Extending a quilt

It’s been a while since I have blogged so apologies are due. Looking back the last one was just before the schools broke up and there’s my reason – I ceased to have control over my time and became full time taxi and food provider for indeterminate numbers of youth!
Still, they are all back at school and I have time to think and create and alter quilts. This was something of a challenge and not one which I had tackled before.
It involved an awful lot of unpicking as I had double top stitched the edging, nearly 50 feet in fact! Then I had to work out the logistics of extending the top, the wadding/batting and the backing and making it all appear that the final result had always been intended and did not look like an add on.
Luckily I had a large amount of a silvery olive coloured crushed velvet that I had used sparingly in the quilt. I also had a reasonable amount of a beautiful William Morris  print that co-ordinated perfectly and I could use to extend the backing and fold over to make a neat edge. I cut and hand tacked the velvet in place, about 25 feet and same with backing, another 25 feet of hand stitching. I then machine these seams, double stitching the velvet one for extra strength.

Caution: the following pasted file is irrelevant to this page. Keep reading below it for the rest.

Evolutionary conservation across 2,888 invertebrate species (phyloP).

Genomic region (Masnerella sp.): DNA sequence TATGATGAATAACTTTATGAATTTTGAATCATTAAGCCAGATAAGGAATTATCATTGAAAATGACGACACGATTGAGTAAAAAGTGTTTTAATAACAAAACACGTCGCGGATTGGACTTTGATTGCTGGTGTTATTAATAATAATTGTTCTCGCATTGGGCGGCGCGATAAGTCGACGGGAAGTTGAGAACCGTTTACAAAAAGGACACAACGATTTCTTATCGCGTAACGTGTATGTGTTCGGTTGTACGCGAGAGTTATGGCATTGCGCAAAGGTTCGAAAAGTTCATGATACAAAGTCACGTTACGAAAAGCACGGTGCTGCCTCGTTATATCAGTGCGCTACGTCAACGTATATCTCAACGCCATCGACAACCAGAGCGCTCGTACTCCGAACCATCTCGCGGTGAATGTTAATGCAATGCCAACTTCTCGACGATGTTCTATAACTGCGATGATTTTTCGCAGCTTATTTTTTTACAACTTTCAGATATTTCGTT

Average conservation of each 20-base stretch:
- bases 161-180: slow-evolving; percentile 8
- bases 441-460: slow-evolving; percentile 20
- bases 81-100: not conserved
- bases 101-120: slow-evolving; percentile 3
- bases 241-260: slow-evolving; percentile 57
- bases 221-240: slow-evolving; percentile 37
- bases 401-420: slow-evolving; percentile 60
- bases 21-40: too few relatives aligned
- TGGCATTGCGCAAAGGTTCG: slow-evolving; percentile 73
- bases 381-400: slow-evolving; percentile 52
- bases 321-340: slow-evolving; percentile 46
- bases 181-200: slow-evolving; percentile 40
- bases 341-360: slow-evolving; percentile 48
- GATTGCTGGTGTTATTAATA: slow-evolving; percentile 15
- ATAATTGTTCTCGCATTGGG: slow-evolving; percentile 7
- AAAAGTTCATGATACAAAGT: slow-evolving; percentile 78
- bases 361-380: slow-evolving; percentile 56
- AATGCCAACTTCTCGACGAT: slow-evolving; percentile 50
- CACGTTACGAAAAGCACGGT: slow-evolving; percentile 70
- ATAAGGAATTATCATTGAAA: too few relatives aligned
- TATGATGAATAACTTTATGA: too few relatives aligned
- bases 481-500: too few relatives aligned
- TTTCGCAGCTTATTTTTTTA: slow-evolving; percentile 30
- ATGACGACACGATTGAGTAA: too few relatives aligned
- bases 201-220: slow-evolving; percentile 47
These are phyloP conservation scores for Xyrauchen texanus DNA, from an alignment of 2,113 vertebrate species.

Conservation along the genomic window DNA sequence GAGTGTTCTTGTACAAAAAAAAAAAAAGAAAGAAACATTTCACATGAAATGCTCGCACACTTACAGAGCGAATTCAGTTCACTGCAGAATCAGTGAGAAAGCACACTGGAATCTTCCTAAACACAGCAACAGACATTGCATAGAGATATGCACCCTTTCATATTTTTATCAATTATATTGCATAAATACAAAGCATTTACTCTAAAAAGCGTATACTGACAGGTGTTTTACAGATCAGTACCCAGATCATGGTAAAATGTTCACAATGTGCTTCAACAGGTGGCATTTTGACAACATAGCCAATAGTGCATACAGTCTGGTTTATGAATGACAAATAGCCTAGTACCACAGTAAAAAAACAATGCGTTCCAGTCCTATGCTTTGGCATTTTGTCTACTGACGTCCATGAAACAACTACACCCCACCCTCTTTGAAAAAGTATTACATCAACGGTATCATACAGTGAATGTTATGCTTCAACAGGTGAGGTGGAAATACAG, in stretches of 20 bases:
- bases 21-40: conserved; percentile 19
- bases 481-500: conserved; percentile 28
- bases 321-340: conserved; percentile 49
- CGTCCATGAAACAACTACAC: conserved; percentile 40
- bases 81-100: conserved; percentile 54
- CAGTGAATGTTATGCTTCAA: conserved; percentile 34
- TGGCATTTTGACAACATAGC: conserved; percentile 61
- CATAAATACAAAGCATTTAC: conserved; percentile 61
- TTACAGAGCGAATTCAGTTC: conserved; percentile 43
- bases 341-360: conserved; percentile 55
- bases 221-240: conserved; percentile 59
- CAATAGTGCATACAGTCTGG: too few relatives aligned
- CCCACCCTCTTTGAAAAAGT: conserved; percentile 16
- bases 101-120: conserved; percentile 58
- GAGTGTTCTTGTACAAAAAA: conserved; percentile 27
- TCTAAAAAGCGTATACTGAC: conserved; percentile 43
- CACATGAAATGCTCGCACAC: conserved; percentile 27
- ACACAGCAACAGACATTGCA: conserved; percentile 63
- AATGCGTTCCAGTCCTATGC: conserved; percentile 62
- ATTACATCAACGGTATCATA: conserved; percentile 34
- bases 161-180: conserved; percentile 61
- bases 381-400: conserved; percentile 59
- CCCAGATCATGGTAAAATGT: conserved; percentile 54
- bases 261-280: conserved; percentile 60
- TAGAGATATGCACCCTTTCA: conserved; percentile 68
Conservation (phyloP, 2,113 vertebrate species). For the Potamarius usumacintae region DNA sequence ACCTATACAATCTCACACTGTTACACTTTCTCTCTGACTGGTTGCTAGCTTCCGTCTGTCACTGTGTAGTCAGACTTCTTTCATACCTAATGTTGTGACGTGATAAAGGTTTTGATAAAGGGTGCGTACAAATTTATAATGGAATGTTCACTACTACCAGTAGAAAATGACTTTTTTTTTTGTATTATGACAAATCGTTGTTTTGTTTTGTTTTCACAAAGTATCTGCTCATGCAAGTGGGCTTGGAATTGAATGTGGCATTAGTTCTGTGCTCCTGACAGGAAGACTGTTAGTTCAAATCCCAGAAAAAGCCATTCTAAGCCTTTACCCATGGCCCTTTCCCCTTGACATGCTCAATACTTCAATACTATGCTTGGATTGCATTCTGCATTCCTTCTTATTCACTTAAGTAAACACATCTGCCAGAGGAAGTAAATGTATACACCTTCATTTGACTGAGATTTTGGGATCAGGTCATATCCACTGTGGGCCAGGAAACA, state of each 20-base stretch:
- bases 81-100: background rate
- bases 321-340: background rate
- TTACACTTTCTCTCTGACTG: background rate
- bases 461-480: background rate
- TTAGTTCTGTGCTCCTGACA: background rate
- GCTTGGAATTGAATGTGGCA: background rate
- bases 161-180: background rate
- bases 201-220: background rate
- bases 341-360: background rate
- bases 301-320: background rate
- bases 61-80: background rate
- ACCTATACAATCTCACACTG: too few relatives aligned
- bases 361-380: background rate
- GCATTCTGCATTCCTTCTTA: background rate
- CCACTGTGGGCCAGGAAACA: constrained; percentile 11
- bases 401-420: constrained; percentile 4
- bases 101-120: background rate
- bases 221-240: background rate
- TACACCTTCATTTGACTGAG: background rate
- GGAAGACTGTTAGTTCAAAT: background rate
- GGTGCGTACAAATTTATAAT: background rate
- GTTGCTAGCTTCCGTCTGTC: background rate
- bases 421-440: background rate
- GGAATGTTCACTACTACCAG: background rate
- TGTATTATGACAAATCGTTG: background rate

I then cut and pinned and hand stitched the wadding in place, hand tacked the new seam linking the velvet to the original quilt, ‘stitched in the ditch’ of this seam, and then carefully and painstakingly folded the backing over and pinned hand tacked and then hand stitched the edging in place. And just for good measure I ran a seam of machine stitching around the turned edge. Finished!!!
I think that because I am doing this for someone else and that they are paying for it, I was super cautious about each step, much more so than if I was just going to fling this on our bed.
Still I am really pleased with the result and hope that my client will be.

Sigh, a perfectly mitred corner about to be unpicked 
Unpicking both top stitched seams 
Yards of wadding cut and ready to be added  on
Key equipment – a large table, a sturdy sewing machine and an iron
Stitching in the ditch for added strength 
Newly mitred corner
And here’s the finished result

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